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Various networking hardware


connected to form a simple
network

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Internetworking through a
bridge

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Internetworking two networks using different types


of network adapters (MAC) in one NetWare server, by
means of the server's internal routers

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Internetworking two networks using the same type


of network adapter (MAC) in one NetWare server, by
means of the server's internal routers

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Internetworking multiple networks using different types of network


adapters (MAC) in two NetWare servers, by means of internal and
standalone
routers

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On 100Base-TX networks, the physical topology is a


star and the logical topology is a bus. A broadcast
signal travels to all parts of the cable

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Host systems connected to a complex Multiserver


NetWare network

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On 100VG-AnyLAN networks, both the physical and logical topologies are


stars. The signal from one node goes to the intelligent hub and is routed
only to the correct destination node

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A simple server-based backbone


connecting two LAN segments

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Frame relay is a WAN technology that enables companies to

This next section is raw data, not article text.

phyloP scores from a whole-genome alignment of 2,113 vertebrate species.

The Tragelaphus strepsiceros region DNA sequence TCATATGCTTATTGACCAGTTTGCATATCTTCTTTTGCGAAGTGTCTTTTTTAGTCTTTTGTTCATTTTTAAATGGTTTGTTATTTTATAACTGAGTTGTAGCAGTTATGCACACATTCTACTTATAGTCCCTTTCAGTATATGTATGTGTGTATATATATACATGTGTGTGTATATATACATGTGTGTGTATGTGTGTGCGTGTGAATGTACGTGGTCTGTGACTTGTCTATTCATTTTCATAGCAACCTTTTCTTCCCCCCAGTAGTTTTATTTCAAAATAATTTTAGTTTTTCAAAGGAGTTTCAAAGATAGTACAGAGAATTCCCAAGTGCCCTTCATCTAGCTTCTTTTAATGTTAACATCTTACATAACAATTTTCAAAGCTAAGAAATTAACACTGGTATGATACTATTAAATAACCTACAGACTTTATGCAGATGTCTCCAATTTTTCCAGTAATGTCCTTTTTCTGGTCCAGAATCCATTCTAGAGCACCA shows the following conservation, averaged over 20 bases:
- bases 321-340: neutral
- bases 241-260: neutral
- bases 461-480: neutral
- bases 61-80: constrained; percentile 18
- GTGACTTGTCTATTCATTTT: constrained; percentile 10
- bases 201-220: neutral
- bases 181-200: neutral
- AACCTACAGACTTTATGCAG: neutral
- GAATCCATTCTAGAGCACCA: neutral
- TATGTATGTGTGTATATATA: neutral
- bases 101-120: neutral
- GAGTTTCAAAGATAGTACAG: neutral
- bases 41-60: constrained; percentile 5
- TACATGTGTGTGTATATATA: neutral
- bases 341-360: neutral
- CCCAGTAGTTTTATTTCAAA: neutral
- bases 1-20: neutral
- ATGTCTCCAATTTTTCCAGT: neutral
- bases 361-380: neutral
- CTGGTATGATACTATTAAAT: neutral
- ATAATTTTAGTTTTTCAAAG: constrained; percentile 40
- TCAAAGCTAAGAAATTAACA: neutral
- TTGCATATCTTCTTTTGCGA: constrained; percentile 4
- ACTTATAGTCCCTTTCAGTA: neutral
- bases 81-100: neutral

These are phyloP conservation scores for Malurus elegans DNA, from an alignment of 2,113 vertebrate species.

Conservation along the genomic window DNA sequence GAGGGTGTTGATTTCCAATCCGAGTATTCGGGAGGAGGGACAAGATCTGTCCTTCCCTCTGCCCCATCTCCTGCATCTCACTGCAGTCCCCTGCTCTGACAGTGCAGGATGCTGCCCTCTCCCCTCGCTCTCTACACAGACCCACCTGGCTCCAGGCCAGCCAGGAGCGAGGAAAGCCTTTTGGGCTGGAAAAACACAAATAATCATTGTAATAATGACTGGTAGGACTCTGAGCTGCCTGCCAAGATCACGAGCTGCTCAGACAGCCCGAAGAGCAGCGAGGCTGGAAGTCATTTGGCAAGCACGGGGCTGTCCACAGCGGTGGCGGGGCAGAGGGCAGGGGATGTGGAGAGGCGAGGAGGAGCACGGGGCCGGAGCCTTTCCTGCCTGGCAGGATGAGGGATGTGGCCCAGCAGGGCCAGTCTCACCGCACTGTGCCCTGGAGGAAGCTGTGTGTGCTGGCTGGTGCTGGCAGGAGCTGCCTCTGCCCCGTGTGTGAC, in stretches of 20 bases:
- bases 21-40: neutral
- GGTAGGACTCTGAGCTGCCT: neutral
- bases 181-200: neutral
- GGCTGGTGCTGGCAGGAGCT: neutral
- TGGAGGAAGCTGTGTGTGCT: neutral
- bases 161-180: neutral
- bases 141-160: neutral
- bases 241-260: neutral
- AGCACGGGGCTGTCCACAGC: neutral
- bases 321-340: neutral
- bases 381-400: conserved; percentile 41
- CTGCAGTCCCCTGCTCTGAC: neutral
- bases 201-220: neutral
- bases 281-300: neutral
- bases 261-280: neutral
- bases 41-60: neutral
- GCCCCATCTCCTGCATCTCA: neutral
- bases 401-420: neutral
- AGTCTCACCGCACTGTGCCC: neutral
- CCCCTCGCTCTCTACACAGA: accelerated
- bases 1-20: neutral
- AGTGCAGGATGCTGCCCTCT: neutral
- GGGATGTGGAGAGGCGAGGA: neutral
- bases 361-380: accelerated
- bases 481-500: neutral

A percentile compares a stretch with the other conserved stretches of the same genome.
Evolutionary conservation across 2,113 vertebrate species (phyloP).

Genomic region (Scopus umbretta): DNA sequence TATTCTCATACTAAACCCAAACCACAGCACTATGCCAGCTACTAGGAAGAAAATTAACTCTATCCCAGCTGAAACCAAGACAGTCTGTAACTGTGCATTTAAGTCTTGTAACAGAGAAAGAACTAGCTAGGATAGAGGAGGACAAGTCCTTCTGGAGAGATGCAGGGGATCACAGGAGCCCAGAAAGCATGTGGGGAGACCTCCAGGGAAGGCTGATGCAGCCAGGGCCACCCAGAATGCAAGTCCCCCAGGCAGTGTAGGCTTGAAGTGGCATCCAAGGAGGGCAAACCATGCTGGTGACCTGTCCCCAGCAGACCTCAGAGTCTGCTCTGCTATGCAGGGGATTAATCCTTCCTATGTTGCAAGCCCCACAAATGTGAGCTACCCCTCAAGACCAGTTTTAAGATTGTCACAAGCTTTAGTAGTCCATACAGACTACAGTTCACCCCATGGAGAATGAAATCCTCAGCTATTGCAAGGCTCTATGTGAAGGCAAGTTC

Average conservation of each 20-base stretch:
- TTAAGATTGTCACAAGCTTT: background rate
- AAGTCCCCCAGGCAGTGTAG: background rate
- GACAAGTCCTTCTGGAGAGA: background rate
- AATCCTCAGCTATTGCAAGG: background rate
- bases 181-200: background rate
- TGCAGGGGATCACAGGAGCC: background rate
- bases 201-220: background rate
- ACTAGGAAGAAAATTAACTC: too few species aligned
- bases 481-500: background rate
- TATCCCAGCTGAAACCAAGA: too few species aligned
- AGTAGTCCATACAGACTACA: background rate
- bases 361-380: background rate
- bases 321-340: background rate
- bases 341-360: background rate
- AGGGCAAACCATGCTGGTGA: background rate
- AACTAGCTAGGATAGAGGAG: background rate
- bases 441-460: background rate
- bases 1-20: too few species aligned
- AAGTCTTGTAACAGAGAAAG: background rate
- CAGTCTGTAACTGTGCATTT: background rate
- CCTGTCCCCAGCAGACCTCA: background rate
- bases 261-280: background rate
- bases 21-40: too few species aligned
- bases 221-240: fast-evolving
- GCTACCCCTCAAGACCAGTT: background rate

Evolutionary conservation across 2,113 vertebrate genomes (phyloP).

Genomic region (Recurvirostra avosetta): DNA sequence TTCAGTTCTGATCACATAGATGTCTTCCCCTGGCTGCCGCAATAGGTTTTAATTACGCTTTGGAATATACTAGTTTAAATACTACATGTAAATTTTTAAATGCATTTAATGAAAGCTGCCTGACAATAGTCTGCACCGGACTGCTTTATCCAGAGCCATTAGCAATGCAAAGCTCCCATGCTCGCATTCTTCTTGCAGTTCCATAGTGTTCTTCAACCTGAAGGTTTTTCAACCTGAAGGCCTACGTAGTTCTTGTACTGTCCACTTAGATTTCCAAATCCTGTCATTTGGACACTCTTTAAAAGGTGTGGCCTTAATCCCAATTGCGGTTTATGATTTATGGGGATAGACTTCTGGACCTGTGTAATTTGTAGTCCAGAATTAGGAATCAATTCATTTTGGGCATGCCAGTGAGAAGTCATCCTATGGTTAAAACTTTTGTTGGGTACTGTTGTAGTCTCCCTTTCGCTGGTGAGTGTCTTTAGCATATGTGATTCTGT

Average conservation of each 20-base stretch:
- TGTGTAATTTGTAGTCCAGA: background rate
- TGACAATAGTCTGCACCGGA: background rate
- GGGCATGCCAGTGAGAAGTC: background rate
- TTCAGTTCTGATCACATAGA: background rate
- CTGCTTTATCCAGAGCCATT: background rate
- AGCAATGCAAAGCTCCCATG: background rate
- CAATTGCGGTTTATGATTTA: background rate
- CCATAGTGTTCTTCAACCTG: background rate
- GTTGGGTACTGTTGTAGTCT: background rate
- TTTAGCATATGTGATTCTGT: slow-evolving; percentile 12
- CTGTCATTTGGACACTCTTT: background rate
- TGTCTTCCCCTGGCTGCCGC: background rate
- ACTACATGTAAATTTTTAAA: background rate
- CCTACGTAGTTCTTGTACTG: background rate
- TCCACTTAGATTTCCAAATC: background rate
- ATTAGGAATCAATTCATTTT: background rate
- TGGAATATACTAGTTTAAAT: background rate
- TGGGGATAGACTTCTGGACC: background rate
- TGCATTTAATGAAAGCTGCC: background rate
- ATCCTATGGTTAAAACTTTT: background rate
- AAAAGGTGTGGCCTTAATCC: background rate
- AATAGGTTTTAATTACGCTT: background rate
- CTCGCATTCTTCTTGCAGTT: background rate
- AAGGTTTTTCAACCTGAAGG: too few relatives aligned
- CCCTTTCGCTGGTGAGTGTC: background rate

connect LANs through a telecommunications carrier's
network

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INTEL Guide to Networking


A graphical

interactive CAI Networking Tutorial

(597k)
Install this program on your office or classroom
workstation for additional training
Download at: http://www.b-g.k12.ky.us/STS
/Training/BCN/Intel.exe

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Further Readings
Novell

Documentation NetWare 5.1 http://www.novell.com/documentation/lg/nw51/docui/index.html


Computer Networking Home Page http://compnetworking.about.com/compute/compnetworking/
Network Primer - http://www.pennteck.com/PDSICorp/LANPrimer/00Begin.htm
Networking Guide Basic LAN Architecture http://www.zyxel.com/html/networkingguide/LAN/localareanetwork.html
Washington State - K12 Guide to Networking
http://www.b-g.k12.ky.us/STS/Training/k12-Guide-to-networking.pdf (view and
download)
This PowerPoint presentation
http://www.b-g.k12.ky.us/STS/Training/BCN/BCN-STS.ppt (download) or
http://www.b-g.k12.ky.us/STS/Training/BCN/BCN-STS.htm (view)